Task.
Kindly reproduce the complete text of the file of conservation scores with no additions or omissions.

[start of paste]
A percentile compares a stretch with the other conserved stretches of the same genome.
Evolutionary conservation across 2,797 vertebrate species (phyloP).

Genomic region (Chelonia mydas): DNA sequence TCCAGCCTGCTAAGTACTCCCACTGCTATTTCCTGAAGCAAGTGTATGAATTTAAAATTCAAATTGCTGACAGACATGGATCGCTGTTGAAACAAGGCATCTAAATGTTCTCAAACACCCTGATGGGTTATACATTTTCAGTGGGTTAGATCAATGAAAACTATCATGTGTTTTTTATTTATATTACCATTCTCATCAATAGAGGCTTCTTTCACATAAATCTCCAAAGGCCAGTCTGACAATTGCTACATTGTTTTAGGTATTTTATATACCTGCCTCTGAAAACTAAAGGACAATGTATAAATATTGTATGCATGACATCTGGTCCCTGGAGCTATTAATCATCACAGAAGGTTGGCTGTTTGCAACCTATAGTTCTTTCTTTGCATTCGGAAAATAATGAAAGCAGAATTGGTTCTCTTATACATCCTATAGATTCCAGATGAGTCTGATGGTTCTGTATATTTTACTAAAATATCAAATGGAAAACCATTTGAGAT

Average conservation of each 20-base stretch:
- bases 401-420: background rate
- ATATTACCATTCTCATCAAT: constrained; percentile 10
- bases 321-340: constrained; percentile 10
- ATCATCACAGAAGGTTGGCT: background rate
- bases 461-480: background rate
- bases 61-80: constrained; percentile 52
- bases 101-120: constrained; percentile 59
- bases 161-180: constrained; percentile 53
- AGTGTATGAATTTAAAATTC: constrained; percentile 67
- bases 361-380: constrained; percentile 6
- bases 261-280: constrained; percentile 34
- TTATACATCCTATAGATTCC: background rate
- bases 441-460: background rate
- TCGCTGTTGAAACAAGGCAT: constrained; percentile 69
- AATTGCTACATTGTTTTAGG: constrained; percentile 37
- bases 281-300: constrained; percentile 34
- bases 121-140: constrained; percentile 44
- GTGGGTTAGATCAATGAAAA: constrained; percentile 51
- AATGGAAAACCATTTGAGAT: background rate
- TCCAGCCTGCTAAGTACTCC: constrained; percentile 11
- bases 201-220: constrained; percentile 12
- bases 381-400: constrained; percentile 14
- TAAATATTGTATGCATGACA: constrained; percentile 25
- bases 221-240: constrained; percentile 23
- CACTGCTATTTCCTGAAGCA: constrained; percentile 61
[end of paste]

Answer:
A percentile compares a stretch with the other conserved stretches of the same genome.
Evolutionary conservation across 2,797 vertebrate species (phyloP).

Genomic region (Chelonia mydas): DNA sequence TCCAGCCTGCTAAGTACTCCCACTGCTATTTCCTGAAGCAAGTGTATGAATTTAAAATTCAAATTGCTGACAGACATGGATCGCTGTTGAAACAAGGCATCTAAATGTTCTCAAACACCCTGATGGGTTATACATTTTCAGTGGGTTAGATCAATGAAAACTATCATGTGTTTTTTATTTATATTACCATTCTCATCAATAGAGGCTTCTTTCACATAAATCTCCAAAGGCCAGTCTGACAATTGCTACATTGTTTTAGGTATTTTATATACCTGCCTCTGAAAACTAAAGGACAATGTATAAATATTGTATGCATGACATCTGGTCCCTGGAGCTATTAATCATCACAGAAGGTTGGCTGTTTGCAACCTATAGTTCTTTCTTTGCATTCGGAAAATAATGAAAGCAGAATTGGTTCTCTTATACATCCTATAGATTCCAGATGAGTCTGATGGTTCTGTATATTTTACTAAAATATCAAATGGAAAACCATTTGAGAT

Average conservation of each 20-base stretch:
- bases 401-420: background rate
- ATATTACCATTCTCATCAAT: constrained; percentile 10
- bases 321-340: constrained; percentile 10
- ATCATCACAGAAGGTTGGCT: background rate
- bases 461-480: background rate
- bases 61-80: constrained; percentile 52
- bases 101-120: constrained; percentile 59
- bases 161-180: constrained; percentile 53
- AGTGTATGAATTTAAAATTC: constrained; percentile 67
- bases 361-380: constrained; percentile 6
- bases 261-280: constrained; percentile 34
- TTATACATCCTATAGATTCC: background rate
- bases 441-460: background rate
- TCGCTGTTGAAACAAGGCAT: constrained; percentile 69
- AATTGCTACATTGTTTTAGG: constrained; percentile 37
- bases 281-300: constrained; percentile 34
- bases 121-140: constrained; percentile 44
- GTGGGTTAGATCAATGAAAA: constrained; percentile 51
- AATGGAAAACCATTTGAGAT: background rate
- TCCAGCCTGCTAAGTACTCC: constrained; percentile 11
- bases 201-220: constrained; percentile 12
- bases 381-400: constrained; percentile 14
- TAAATATTGTATGCATGACA: constrained; percentile 25
- bases 221-240: constrained; percentile 23
- CACTGCTATTTCCTGAAGCA: constrained; percentile 61